When Scott Brooks took the Wizards job back in April, he made it clear that he embraced being labeled a player developer. Here's what he had to say at the time:
I love developing players. I don't look at players as "Okay, this is a young guy that needs to develop." I think once we all are committed to being NBA players, we're NBA players. Once you get drafted, or once you get picked up, you're an NBA player and I will coach everybody from the guy who plays the most minutes to the guy who doesn't play a lot of minutes. I will coach them with everything I have and I will build a staff that believes in the same philosophies I believe. We will develop players every single day.
Well, congratulations Scott Brooks, you’ve got a roster filled with players who need to develop.
Let’s start with John Wall, Bradley Beal and Otto Porter, the centerpieces of the Wizards’ rebuild. They’re all top-three picks, they’ve earned starting spots, and they’ve all shown promise. Yet, there’s a sense with all three that they haven’t quite maximized their potential, whether it’s because they haven’t developed correctly, or because they haven’t been used properly. Either way, Brooks needs to figure out how to unlock whatever untapped potential is there if they want to take a step forward this season.
Then you’ve got Kelly Oubre and Tomas Satoransky, two young players who are still trying to find their way around the NBA, but will have to figure it out while playing key roles off the bench. Much like in his Oklahoma City days, Brooks is going to have to get his young players to be reliable since they’re holding down such important roles.
Then there are Markieff Morris, Andrew Nicholson, and Trey Burke, the team’s reclamation projects. Washington is betting Brooks can get more out of these former first round picks than the teams that originally drafted them. Because let’s not forget, player development isn’t always about cultivating your own talent, sometimes it’s about finding an opportunity to buy low on a player with promise and hope you can turn them into something more with the right development.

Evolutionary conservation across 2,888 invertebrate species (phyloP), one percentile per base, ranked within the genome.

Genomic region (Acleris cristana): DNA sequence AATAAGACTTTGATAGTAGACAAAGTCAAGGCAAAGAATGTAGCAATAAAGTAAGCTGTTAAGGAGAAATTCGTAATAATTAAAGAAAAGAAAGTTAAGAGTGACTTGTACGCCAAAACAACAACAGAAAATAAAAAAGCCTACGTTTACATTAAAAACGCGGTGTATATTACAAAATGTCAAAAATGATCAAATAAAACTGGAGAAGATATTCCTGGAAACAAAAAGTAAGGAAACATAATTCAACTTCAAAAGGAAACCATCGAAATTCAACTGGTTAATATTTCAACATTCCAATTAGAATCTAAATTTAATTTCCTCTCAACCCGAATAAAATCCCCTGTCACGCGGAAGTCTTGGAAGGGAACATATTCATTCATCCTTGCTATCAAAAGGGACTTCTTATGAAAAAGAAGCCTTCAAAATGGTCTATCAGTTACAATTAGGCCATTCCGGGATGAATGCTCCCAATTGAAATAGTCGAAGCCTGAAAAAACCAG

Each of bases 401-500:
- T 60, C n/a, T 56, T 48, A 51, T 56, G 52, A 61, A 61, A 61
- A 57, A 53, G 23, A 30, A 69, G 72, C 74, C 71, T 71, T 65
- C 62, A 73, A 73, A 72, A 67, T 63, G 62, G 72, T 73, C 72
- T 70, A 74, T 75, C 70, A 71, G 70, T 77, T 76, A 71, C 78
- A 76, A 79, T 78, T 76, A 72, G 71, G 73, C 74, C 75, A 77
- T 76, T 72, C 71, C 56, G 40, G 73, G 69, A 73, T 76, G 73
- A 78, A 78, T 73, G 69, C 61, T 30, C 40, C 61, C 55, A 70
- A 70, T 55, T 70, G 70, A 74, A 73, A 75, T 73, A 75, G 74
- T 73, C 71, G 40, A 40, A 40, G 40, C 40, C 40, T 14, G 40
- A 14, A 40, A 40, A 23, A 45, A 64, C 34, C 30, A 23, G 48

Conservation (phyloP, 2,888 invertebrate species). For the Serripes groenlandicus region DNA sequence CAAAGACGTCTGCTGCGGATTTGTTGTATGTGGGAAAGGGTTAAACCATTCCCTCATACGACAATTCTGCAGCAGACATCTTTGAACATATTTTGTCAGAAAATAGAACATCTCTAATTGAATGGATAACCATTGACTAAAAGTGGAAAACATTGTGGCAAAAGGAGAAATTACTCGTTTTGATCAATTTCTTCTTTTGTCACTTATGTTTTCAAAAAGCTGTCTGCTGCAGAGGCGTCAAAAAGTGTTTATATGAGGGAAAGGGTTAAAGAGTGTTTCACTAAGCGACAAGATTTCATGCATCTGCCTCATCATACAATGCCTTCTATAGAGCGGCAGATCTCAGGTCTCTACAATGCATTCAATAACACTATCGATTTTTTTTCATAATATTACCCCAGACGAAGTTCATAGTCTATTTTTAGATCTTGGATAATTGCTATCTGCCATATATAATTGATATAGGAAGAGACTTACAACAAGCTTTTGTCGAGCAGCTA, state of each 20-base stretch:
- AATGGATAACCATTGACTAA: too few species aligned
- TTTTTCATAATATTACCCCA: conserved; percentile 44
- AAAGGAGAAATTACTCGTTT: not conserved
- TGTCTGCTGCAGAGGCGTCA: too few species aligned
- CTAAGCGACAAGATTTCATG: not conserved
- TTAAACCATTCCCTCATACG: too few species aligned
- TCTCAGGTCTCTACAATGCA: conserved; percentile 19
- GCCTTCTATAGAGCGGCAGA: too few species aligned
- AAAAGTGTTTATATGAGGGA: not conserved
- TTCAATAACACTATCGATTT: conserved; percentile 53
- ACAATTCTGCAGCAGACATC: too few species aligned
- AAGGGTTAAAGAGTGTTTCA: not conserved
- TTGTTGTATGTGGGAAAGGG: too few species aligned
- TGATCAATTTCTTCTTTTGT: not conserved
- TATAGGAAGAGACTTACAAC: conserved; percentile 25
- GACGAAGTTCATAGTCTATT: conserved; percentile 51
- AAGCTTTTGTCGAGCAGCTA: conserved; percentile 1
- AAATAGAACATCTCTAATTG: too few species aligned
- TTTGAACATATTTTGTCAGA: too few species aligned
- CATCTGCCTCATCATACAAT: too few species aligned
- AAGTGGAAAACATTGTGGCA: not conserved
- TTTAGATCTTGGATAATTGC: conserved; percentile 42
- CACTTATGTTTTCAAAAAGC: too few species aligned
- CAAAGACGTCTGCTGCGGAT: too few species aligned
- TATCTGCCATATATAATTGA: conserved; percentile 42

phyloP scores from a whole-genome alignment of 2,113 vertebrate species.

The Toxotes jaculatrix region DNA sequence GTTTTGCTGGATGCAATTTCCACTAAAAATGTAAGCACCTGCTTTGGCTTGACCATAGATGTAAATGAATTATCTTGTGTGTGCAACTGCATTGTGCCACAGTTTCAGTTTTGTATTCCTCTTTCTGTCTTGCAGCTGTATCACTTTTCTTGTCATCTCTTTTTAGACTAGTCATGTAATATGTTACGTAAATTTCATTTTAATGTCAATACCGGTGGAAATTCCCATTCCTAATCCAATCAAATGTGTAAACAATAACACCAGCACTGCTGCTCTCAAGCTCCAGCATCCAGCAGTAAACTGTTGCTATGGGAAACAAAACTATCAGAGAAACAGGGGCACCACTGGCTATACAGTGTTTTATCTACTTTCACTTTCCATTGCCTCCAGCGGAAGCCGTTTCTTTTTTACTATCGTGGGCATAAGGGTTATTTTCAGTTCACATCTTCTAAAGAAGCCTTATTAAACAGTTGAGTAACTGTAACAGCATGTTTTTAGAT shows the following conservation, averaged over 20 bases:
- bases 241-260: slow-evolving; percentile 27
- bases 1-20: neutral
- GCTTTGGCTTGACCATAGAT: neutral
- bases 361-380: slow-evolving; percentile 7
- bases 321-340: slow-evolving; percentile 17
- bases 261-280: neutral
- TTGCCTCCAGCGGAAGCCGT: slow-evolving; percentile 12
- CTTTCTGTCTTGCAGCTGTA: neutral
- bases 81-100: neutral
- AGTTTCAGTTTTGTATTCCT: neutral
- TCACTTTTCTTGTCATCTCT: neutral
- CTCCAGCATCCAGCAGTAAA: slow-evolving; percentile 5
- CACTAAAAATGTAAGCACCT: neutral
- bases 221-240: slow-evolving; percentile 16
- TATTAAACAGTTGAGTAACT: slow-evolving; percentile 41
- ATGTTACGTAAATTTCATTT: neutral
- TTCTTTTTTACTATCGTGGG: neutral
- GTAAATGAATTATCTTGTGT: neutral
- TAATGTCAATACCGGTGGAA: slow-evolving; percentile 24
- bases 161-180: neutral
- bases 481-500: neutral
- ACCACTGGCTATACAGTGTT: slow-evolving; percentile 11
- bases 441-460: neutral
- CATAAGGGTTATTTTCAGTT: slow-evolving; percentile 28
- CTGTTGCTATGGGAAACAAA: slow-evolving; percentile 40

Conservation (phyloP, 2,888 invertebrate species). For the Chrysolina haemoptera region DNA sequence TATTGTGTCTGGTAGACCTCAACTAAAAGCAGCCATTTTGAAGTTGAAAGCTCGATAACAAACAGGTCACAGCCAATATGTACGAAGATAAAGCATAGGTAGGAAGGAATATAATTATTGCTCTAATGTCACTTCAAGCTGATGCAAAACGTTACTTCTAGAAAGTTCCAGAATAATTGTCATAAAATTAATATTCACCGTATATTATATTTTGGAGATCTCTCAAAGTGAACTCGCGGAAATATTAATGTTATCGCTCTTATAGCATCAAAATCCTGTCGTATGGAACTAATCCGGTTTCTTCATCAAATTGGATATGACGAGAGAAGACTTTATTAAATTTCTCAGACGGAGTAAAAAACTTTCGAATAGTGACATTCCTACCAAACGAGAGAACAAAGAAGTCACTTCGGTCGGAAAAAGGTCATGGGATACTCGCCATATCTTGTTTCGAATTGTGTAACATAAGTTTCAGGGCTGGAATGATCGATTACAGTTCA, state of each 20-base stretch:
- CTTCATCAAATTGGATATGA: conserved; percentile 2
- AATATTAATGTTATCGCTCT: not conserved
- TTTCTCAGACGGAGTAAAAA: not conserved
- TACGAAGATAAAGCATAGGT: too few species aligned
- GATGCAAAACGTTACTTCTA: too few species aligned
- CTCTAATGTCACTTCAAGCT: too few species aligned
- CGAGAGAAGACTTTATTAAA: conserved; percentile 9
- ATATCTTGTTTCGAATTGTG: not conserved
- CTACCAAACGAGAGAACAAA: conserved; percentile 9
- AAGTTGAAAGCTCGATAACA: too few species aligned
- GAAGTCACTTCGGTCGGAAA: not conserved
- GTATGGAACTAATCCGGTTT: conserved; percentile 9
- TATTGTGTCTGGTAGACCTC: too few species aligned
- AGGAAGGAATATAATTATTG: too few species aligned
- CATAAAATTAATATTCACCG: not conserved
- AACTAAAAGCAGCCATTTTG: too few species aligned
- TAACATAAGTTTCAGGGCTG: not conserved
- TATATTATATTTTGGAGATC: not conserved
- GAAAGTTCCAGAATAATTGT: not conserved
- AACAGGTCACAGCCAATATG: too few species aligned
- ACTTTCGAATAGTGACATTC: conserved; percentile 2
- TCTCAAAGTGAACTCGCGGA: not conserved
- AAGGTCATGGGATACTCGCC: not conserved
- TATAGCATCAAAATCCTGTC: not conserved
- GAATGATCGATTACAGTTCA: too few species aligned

Finally, there is the most ambitious part of the Wizards’ big bet on Scott Brooks’ ability to develop players: Their undrafted rookies. They’re using three of their fifteen roster spots on players who were not selected in the 2016 draft. And while Sheldon McClellan, Danuel House, and Daniel Ochefu may not be asked to play a meaningful role right away, it only takes one or two injuries for any of them to be put in a position where they’ll be asked to contribute. If Brooks can get them to the point where they can hold their own if they’re thrust into meaningful playing time, no one will be able to say he just gets by thanks to the natural development of high lottery picks.
For better or worse, the Wizards made a quick pivot in their roster construction to suit their new coach. After years of bringing in plug-and-play veterans who could execute Randy Wittman’s schemes, the team is now stockpiled with young talent Brooks can nurture. If Scott Brooks is as good at player development as his track record at Oklahoma City suggests, the Wizards have a lot of players who stand to benefit this season.
With where things stand at the moment, Brooks might be the last hope for this team’s core to take another big leap forward. They don’t have the cap space to make another big free agent signing for a few years, and they won’t have a chance to add another lottery pick to the mix unless something disastrous happens. The only way up from here is through improving the players they already have on board. If nothing else, the Wizards have certainly given him plenty of players who are ready to grow.